1924: Labour minority under Ramsay MacDonald lasted 10 months and achieved modest success in domestic policy.

1929-1931: Labour minority government, again under Ramsay MacDonald, was blown off course by the Great Depression.

February-October 1974: Harold Wilson’s Labour Party formed a minority government for seven months until a second election gave it a three-seat majority.

1977-1979: Labour under James Callaghan governed for nearly two years as a minority administration until it lost a vote of confidence that was carried by a single vote. It was buffeted by economic crisis and strikes.

2010-2015: Labour’s Gordon Brown waived his right to form a minority government, giving way to the Conservatives and the Liberal Democrats to enter into a coalition government. Arguably, it was the most successful coalition government in British modern history. It ended in 2015 when David Cameron Conservatives won enough seats to govern outright.

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Britain Thrown Into Political Uncertainty; May Battles to Lead Minority Government

Britain was thrown into political uncertainty Friday after Labour, the main opposition party, made an extraordinary electoral comeback, denying Prime Minister Theresa May and the ruling Conservatives a majority in the House of Commons, largely due to a surge in youth voters.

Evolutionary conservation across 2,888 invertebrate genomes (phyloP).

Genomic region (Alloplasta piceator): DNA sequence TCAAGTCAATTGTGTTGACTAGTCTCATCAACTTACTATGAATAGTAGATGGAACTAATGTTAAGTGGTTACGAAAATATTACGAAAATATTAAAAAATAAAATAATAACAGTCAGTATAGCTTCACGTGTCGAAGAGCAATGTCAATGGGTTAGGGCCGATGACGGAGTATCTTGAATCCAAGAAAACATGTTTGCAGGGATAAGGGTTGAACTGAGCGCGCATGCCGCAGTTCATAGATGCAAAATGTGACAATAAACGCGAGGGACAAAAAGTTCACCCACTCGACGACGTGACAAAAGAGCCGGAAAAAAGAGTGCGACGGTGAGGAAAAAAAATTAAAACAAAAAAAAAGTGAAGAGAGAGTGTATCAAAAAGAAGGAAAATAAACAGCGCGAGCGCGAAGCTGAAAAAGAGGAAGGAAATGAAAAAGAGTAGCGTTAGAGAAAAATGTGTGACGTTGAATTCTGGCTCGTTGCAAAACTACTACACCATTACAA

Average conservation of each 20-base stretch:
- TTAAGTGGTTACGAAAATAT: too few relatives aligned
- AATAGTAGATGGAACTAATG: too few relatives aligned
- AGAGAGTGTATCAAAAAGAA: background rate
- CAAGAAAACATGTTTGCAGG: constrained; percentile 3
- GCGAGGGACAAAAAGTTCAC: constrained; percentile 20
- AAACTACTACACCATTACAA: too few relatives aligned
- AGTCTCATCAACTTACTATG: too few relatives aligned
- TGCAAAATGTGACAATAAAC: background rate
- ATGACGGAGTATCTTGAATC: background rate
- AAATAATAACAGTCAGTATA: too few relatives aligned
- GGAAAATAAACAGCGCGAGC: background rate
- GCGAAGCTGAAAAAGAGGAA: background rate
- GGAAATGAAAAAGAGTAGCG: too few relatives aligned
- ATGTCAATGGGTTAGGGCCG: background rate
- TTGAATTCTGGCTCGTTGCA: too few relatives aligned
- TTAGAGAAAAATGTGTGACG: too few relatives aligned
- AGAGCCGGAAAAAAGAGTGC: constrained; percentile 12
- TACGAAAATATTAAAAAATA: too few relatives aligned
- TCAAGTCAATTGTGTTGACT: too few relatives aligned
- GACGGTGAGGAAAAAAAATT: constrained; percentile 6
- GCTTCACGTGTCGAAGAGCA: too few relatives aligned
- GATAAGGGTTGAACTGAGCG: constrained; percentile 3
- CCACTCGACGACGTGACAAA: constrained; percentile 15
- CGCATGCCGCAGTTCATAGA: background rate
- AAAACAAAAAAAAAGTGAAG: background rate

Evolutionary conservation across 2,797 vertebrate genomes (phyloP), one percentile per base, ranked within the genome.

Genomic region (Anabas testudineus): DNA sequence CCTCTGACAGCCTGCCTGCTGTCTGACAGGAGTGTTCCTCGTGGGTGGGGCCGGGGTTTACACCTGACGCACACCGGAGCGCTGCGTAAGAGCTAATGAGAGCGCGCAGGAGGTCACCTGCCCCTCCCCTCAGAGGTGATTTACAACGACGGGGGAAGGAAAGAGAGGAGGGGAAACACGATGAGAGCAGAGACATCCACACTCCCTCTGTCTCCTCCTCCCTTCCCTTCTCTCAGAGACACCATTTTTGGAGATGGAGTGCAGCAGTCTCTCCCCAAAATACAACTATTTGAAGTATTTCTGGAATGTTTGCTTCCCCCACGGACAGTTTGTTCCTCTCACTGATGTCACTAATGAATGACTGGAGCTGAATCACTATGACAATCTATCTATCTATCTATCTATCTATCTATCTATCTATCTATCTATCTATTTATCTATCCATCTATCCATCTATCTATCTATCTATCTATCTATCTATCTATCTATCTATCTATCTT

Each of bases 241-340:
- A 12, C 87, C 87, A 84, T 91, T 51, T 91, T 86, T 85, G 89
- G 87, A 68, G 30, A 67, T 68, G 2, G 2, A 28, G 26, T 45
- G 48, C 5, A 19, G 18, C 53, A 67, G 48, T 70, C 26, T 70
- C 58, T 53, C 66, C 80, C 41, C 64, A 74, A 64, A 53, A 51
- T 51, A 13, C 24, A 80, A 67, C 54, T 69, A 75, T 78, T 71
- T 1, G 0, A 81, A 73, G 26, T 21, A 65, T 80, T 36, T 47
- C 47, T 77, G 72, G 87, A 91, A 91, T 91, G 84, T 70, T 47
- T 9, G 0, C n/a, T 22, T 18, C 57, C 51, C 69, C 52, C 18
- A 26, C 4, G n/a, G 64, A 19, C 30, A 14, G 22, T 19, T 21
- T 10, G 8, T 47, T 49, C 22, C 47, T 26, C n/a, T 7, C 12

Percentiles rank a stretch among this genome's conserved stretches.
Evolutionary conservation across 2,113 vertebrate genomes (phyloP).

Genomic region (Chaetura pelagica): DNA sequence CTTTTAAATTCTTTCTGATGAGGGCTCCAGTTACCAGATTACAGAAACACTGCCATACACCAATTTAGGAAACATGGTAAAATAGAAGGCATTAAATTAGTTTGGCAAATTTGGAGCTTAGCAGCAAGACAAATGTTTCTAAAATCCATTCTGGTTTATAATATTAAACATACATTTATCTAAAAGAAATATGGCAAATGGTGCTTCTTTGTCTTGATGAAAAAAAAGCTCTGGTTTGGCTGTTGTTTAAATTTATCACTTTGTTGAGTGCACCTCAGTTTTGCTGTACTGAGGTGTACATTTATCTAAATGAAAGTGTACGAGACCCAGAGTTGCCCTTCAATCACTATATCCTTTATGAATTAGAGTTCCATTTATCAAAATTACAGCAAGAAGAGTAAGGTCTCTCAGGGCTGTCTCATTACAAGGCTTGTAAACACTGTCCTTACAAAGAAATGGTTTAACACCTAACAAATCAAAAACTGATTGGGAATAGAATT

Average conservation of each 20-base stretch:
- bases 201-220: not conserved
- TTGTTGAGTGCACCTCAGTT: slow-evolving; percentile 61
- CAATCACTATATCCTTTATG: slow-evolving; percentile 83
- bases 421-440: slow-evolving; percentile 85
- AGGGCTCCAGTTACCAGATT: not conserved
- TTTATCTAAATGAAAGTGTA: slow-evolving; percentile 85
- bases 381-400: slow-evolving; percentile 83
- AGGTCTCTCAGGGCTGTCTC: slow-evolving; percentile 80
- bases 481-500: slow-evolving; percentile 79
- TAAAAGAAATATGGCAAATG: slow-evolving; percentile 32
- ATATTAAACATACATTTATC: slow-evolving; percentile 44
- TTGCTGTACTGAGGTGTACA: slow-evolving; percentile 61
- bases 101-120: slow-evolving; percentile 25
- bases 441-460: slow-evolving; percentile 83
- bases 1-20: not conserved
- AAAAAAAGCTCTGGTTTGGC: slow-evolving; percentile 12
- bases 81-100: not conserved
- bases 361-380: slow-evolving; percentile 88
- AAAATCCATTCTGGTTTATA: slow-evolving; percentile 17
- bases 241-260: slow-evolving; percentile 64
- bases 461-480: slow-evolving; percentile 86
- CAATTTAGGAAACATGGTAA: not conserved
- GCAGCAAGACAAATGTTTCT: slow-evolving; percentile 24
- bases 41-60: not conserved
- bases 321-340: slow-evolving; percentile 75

In what will rank as one of the most remarkable elections in modern British history, May’s gamble to expand her party’s parliamentary majority failed spectacularly, raising doubts that she will be able to lead a minority government with the support of Northern Ireland’s Unionists.

Calls mounted from the Labour Party, the leaders of third parties and some Conservatives for the prime minister to step down.

The embattled prime minister announced from the steps of Downing Street after seeing the queen that she would start forming a government. The speech – with just a mention of the Unionists and the support they would provide her minority government – offered little recognition of the rebuff she had hours earlier received at the polls. It was a speech May could have given had she scored a big win.

“What the country needs more than ever is certainty,” she said. May claimed that as the biggest party in the House of Commons, Conservatives could provide that certainty. May said she would form a government that will take Britain out of the EU. She said her government would crack down on Islamic extremism.

May will likely face a vote of confidence in the House of Commons next week.

Despite their anger at her decision to call a snap post-Brexit referendum election and her conduct of the party’s campaign, Conservative lawmakers appeared ready in the short term to back her.

If May were to lose the Commons confidence vote, it would give Labour a chance to form a coalition of its own, or seek to govern as a minority government, although it is unclear if Labour would be able to do so.

​Calls for May to step down